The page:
Using social media to get our writing out into the world can be an amazing opportunity. It helps market our works and hopefully, gain a following that will continue to benefit from our writing.
But it can also be a curse. Because of so many social media platforms, most writers languish in obscurity and end up spending more time marketing their writing than just…writing.
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Organic vs Paid Social Media
Before we start discussing the different social media platforms for authors and writers, I want to discuss an important part of all platforms: Free versus Paid traffic. This is otherwise known as Organic vs Advertisement. Back when social media platforms like Facebook and Twitter were first around, you could easily gain followers quickly. And when you posted, a majority of them would see it. But this was before the Age of Advertisement.
With its advent, social media morphed into a pay-to-play model. For instance, Facebook natural reach declined quickly and posts are rarely seen organically. HOWEVER…
This doesn’t mean that you can’t reach your followers organically. If reaching followers more effectively and efficiently is your concern, then advertising is the best way forward. This way you can spend more time writing and less time pampering your social media accounts for organic traffic. The truth is that gaining a following on social media organically takes a lot of time. Time that you’d rather spend writing.
On the flip side, putting money out there for ads can be scary. Especially when you’re not making a lot of money yet, or you’re not sure what you’re doing.
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List of Social Media for Writers
Social media is a wonderful tool for both professional and personal reasons. It helps you to keep in touch with friends, family, fans, and potential clients. There are many different platforms out there, each with their own unique features. These include, but are not limited to:
So, which one is best for you? It all depends on exactly what you are looking for and how much time and energy you are willing to dedicate to social media. Let’s take a look at some of the platforms available for authors and writers to utilize.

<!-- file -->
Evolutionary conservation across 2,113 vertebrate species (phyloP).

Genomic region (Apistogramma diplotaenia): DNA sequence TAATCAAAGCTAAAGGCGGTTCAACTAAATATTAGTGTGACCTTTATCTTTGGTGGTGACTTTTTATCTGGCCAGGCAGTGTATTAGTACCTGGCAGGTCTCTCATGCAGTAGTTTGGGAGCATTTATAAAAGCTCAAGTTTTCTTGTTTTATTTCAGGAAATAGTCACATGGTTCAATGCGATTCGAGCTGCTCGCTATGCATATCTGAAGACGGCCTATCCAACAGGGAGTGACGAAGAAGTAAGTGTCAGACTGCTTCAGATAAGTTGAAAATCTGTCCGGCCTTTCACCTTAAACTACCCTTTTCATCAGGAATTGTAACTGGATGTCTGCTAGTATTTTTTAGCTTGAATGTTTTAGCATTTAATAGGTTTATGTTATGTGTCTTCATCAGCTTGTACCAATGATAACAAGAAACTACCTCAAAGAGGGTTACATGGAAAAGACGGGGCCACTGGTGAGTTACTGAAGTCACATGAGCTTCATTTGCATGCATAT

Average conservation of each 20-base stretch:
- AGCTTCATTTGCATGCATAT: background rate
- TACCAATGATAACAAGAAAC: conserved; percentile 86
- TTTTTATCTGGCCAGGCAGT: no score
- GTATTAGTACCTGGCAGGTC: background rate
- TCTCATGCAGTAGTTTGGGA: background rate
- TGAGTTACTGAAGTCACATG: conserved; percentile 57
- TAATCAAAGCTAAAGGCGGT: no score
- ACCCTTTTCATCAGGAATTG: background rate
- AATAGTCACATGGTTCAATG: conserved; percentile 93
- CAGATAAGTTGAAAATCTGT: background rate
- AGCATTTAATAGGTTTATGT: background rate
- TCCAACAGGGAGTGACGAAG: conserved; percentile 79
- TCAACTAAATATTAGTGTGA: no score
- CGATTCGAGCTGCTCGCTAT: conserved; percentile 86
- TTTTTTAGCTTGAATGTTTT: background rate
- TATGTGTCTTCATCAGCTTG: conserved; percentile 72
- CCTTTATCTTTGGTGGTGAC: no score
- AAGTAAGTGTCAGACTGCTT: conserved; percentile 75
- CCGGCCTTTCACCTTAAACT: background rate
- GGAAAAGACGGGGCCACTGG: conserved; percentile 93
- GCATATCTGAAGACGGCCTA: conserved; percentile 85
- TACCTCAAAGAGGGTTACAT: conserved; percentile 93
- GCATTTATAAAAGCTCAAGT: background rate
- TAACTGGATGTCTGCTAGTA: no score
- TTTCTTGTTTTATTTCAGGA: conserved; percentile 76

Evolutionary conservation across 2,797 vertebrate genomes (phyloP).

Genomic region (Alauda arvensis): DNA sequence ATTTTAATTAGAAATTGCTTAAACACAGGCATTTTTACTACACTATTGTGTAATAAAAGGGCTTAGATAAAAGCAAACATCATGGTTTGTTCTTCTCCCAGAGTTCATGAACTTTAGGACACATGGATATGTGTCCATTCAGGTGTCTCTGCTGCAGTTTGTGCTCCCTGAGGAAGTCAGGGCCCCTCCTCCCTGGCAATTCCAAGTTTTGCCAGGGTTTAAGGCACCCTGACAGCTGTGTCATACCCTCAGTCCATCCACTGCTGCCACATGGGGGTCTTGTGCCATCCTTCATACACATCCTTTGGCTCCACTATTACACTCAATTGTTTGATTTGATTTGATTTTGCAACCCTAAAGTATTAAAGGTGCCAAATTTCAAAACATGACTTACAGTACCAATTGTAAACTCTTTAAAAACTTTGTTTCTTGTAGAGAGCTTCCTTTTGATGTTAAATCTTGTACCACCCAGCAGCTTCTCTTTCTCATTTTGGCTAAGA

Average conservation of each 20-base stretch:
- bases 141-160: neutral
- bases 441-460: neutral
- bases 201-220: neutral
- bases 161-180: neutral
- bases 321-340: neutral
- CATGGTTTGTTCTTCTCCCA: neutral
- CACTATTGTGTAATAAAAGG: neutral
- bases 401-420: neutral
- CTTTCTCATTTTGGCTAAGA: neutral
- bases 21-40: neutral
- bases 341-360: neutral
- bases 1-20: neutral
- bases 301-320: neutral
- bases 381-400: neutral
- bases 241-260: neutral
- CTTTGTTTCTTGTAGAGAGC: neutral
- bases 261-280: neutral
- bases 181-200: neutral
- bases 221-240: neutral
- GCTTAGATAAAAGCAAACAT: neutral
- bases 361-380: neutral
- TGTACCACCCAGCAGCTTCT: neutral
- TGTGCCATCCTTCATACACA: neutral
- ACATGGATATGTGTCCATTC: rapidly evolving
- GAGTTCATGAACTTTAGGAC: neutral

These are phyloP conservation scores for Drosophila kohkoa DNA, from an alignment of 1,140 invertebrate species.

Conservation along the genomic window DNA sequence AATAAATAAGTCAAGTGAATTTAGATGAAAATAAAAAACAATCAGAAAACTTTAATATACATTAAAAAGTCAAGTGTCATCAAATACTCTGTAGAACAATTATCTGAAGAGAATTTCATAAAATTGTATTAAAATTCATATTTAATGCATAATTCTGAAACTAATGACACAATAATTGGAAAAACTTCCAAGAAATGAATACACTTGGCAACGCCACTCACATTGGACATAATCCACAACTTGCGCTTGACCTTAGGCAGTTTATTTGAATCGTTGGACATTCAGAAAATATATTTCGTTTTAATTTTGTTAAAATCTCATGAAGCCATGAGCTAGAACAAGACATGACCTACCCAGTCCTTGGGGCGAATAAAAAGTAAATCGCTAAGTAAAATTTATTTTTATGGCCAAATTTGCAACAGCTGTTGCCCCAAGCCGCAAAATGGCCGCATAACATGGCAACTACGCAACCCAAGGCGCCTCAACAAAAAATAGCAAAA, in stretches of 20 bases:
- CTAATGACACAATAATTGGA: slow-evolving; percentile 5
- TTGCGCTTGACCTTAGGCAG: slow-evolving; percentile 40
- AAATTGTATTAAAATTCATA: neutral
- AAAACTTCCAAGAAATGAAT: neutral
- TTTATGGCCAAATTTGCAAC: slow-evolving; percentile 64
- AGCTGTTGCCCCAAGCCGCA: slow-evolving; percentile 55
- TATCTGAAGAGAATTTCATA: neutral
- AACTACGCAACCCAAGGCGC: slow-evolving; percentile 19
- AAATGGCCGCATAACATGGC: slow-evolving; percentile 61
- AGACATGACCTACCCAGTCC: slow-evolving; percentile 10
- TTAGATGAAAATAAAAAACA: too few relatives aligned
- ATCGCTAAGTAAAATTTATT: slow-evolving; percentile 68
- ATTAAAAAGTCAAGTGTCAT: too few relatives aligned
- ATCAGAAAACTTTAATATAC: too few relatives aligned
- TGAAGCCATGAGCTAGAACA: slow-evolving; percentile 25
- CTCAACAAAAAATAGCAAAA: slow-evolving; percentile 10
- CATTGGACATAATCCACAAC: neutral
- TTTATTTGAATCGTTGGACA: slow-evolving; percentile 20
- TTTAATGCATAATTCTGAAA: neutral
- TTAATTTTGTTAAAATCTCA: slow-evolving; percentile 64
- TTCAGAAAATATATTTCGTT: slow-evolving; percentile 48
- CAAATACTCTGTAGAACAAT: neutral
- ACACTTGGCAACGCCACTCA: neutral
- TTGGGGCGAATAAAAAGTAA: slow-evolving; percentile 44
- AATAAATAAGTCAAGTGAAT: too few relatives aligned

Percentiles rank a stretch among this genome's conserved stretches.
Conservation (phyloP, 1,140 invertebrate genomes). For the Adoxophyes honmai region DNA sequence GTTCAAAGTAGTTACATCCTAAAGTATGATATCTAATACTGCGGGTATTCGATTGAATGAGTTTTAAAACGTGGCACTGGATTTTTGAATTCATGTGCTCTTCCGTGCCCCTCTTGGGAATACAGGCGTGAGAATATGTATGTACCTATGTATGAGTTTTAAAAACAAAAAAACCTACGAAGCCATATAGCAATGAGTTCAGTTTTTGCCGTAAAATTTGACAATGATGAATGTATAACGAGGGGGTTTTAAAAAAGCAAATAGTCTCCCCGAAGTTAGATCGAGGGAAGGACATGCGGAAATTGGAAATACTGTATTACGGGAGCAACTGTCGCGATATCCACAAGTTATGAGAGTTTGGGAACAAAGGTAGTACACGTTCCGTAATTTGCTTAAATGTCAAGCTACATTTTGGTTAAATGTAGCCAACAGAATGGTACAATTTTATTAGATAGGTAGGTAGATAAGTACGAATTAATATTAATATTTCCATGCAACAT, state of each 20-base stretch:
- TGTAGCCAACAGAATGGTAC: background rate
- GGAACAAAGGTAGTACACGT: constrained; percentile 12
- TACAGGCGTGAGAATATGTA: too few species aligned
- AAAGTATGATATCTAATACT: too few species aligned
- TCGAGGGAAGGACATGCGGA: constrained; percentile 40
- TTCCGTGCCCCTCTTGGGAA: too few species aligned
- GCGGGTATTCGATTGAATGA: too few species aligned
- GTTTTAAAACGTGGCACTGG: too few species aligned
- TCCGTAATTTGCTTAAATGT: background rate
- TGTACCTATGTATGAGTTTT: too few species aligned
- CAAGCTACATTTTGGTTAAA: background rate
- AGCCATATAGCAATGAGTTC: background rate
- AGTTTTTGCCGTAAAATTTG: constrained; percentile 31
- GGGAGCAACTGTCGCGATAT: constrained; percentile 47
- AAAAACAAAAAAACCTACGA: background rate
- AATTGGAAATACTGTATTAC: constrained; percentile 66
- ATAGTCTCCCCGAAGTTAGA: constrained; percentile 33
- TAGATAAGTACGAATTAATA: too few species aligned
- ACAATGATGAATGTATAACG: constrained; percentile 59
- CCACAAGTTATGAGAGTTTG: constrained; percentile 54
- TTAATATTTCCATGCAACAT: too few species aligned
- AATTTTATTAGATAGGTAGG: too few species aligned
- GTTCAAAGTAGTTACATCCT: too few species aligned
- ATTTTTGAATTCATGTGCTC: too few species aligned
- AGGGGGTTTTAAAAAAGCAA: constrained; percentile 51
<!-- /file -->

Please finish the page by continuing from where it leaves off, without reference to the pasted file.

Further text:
Facebook Page or Group for Writers
Facebook is one of the largest social media platforms. It not only has the largest user base, but is also one of the most widely used for all demographics. No matter what you write, your market definitely exists on Facebook.
With Facebook, authors have three ways to market their books and writings:
- Using your Personal Facebook Profile
- Creating an Author Page
- Joining or Creating an Author Group
Your personal Facebook profile is exactly what it says. Some have had success with this. Personally though, I prefer not to mix business with my personal life.
An author page is your official writer page where you can post about your works or anything that is happening in your genre or subject matter. This tends to be the preferred choice for most writers. With a Facebook Page, you have more control of the social media marketing aspect of your writing. You can also dictate whether your followers have the ability to post on your page or not.
A Facebook Group could be a good fit for you as well, especially for beginning or newer authors. Creating a group of like-minded fans of your genre can keep you relevant and always attracting new readers. It allows you to interact with your groups followers. However, it will require a lot more time because with good groups, you need to mediate and keep the group clean and on target.
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Twitter for Writers
As of right now, there are very few platforms anywhere that are more watched than Twitter. From celebrity gossip to presidential politics, Twitter has become a place where you can experience it all. It is a huge arena to exchange ideas and get your author brand out there. From a business standpoint, Twitter can be a powerful tool if utilized correctly.
Twitter provides a fast-paced platform for you to pitch your writing. By limiting the amount of characters that can be used, Twitter encourages the elevator pitch format. Get your point out there. Bring in followers. That simple.
It’s also a great place to build a following. You see, many Twitter users act on a follow-for-follow policy. So, all you need to do is find and follow those who may be interested in your work or those who you are interested in. Normally when you follow an individual, that person will follow you back. You help each other build fan bases. An I-scratch-your-back-you-scratch-mine kinda thing. Building a following has never been easier.
Examples of Writers Using Twitter Effectively
- JK Rowling: Rowling does it best when she’s roasting trolls both at Hogwarts and online.
- Stephen King: Stephen’s tweets normally have been promotional and friendly in nature. He does like to make political statements here as well. Many of which have garnered him a much larger following.
- Jodi Picoult: She spends her Twitter time taking down nasty Internet trolls and defending those who are discriminated against in society.
- Rick Riordan: When not promoting his work, Rick uses Twitter for other means. By reading through Rick’s Twitter feed, you will find that he is a huge fan of self-deprecating humor and the latest in science and tech.
Link to the rest at Kindlepreneur